Elder Patriot – Yesterday, Texas Secretary of State David Whitley issued an advisory to county voter registrars regarding voter registration list maintenance activities, which include identifying any non-U.S. citizens registered to vote in the State of Texas.
Over the past year, the Texas Secretary of State’s office had worked closely with the Texas Department of Public Safety (DPS) to evaluate information regarding persons identified to not be citizens of the United States. This voter registration list maintenance activity was conducted in accordance with federal and state law to ensure that only qualified voters – who by law must be U.S. citizens – are registered to vote in Texas elections.
Through this evaluation, the Texas Secretary of State’s office discovered that a total of approximately 95,000 individuals identified by DPS as non-U.S. citizens have a matching voter registration record in Texas, approximately 58,000 of whom have voted in one or more Texas elections.
Texas Attorney General Ken Paxton announced the findings of the year-long study publicly:
Secretary of State David Whitley’s press release contains the cure that is to be implemented:
The following combinations of matches between information in DPS-provided data and the statewide voter registration database are used to identify possible non-U.S. citizens registered to vote:
- Last Name, First Name, and Full Social Security Number;
- Last Name, First Name, and DPS-issued Driver License, Personal Identification Card, or Election Identification Certificate Number; or
- Last Name, First Name, Last Four Digits of Social Security Number, and Date of Birth
If a registered voter is identified as a non-U.S. citizen, he or she should receive a Notice of Examination (PDF) from the county voter registrar indicating that his or her registration status is being examined on the grounds that he or she is not a U.S. citizen. The registered voter will then be required to provide proof of citizenship in order to stay registered, which may be done by submitting to the voter registrar a copy of one of the following documents:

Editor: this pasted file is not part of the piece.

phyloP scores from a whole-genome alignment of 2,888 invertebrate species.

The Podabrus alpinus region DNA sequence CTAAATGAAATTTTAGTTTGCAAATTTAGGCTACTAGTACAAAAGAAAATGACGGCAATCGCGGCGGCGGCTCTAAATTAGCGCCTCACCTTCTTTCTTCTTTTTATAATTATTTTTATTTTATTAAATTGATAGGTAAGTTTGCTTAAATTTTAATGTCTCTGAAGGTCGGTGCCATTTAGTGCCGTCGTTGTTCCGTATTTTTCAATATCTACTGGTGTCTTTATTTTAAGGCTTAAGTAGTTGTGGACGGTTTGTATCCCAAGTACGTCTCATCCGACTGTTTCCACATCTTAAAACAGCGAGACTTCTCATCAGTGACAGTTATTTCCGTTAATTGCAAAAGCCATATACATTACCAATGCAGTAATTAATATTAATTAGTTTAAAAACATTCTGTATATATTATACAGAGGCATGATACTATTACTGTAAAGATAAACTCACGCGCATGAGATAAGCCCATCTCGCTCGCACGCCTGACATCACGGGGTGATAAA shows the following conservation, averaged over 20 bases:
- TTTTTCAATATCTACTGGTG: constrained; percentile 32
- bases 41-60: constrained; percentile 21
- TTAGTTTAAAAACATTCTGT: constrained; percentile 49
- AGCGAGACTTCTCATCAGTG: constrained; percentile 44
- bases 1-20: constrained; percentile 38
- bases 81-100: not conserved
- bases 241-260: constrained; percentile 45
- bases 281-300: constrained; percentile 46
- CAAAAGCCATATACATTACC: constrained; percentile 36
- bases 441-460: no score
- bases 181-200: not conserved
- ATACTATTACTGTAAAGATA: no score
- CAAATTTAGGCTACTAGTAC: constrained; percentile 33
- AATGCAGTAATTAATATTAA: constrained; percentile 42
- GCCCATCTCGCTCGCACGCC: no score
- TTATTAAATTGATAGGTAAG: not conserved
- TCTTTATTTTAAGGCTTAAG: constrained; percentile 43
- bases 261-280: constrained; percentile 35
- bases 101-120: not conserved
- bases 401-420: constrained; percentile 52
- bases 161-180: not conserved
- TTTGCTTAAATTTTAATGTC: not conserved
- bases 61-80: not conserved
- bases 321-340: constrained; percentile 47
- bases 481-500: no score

- A certified copy of the voter’s birth certificate
- United States passport; or
- Certificate of naturalization (Citizenship certificate)
If the person responds indicating he or she is not a U.S. citizen, or fails to respond to the Notice within 30 days, then the voter registration will be cancelled by the county voter registrar. County voter registrars have been provided with numerous training opportunities to ensure that list maintenance activities are conducted in accordance with state and federal law so as to not affect eligible voters.
A picture is beginning to emerge as to the growing number of voters who are illegally gaming our electoral system.
Couple that with Democrat opposition to restoring a question to the 2020 census asking if the respondent is an American citizen and we can see a number of ways that the electoral clout of American citizens is being purposefully and strategically diminished.
If recent estimates that there are 20-30,000,000 residents of the United States who are non-citizens, then they may be used to bias Congressional apportionment by as many seats.
That’s on top of the outcomes the result of their illegally cast votes may cause to be changed in individual races across the country.
Whitley’s findings corroborate Project Veritas video capture of illegal voting on Election Day 2018 where poll workers were openly admitting they allowed “tons” of non citizens to vote.
This raises serious concerns about the integrity of the vote in so-called sanctuary states across the country.
If Texas has 95,000 illegally registered voters, stop to consider what that number might be in California where casting an illegal vote is not a second-degree felony like it is in the Lone Star state.
On April 1, 2018 California began automatically registering illegal aliens who have driver licenses to vote. The new law also immunized illegals against any state criminal penalty for registering and voting.
These revelations, on top of a significant number of other findings, raises a serious question:
In light of President Trump’s promise to clean up voter fraud and his creation of a Presidential Advisory Commission on Election Integrity to that end, was the special counsel tasked with creating a smokescreen around a phony Russian vote-tampering scheme to deflect from the real scandal?
If you remember, Mitch McConnell told him there wouldn’t a single dollar allocated for Trump’s commission.
No money for the Wall. No money to protect the integrity of our vote.
Anyone else see a pattern here?